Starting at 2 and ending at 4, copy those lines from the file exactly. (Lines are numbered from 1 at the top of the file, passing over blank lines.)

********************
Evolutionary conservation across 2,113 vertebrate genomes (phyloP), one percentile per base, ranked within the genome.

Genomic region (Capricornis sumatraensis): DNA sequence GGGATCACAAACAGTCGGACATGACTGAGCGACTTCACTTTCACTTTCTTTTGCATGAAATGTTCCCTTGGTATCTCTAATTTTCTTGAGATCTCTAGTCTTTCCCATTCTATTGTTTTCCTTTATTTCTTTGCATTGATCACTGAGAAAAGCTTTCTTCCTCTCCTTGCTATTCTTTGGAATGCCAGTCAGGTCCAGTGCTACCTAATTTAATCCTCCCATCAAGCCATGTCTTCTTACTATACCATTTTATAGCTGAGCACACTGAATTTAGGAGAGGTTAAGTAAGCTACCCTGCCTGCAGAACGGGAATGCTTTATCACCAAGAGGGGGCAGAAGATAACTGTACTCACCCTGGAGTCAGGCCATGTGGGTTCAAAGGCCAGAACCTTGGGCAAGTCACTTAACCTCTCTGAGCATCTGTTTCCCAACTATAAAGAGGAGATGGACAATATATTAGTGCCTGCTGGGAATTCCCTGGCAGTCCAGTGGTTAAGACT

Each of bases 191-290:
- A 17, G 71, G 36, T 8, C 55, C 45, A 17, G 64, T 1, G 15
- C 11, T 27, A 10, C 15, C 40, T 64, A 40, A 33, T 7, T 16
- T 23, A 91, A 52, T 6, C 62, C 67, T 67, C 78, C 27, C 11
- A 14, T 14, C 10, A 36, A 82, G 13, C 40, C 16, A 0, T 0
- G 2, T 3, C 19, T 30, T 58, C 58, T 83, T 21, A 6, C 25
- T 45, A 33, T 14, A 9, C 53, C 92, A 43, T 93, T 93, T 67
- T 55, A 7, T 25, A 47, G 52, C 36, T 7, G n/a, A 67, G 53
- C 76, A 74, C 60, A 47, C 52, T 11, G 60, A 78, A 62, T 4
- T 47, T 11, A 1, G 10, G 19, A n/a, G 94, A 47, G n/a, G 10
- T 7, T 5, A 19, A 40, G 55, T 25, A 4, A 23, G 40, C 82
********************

Genomic region (Capricornis sumatraensis): DNA sequence GGGATCACAAACAGTCGGACATGACTGAGCGACTTCACTTTCACTTTCTTTTGCATGAAATGTTCCCTTGGTATCTCTAATTTTCTTGAGATCTCTAGTCTTTCCCATTCTATTGTTTTCCTTTATTTCTTTGCATTGATCACTGAGAAAAGCTTTCTTCCTCTCCTTGCTATTCTTTGGAATGCCAGTCAGGTCCAGTGCTACCTAATTTAATCCTCCCATCAAGCCATGTCTTCTTACTATACCATTTTATAGCTGAGCACACTGAATTTAGGAGAGGTTAAGTAAGCTACCCTGCCTGCAGAACGGGAATGCTTTATCACCAAGAGGGGGCAGAAGATAACTGTACTCACCCTGGAGTCAGGCCATGTGGGTTCAAAGGCCAGAACCTTGGGCAAGTCACTTAACCTCTCTGAGCATCTGTTTCCCAACTATAAAGAGGAGATGGACAATATATTAGTGCCTGCTGGGAATTCCCTGGCAGTCCAGTGGTTAAGACT

Each of bases 191-290:
- A 17, G 71, G 36, T 8, C 55, C 45, A 17, G 64, T 1, G 15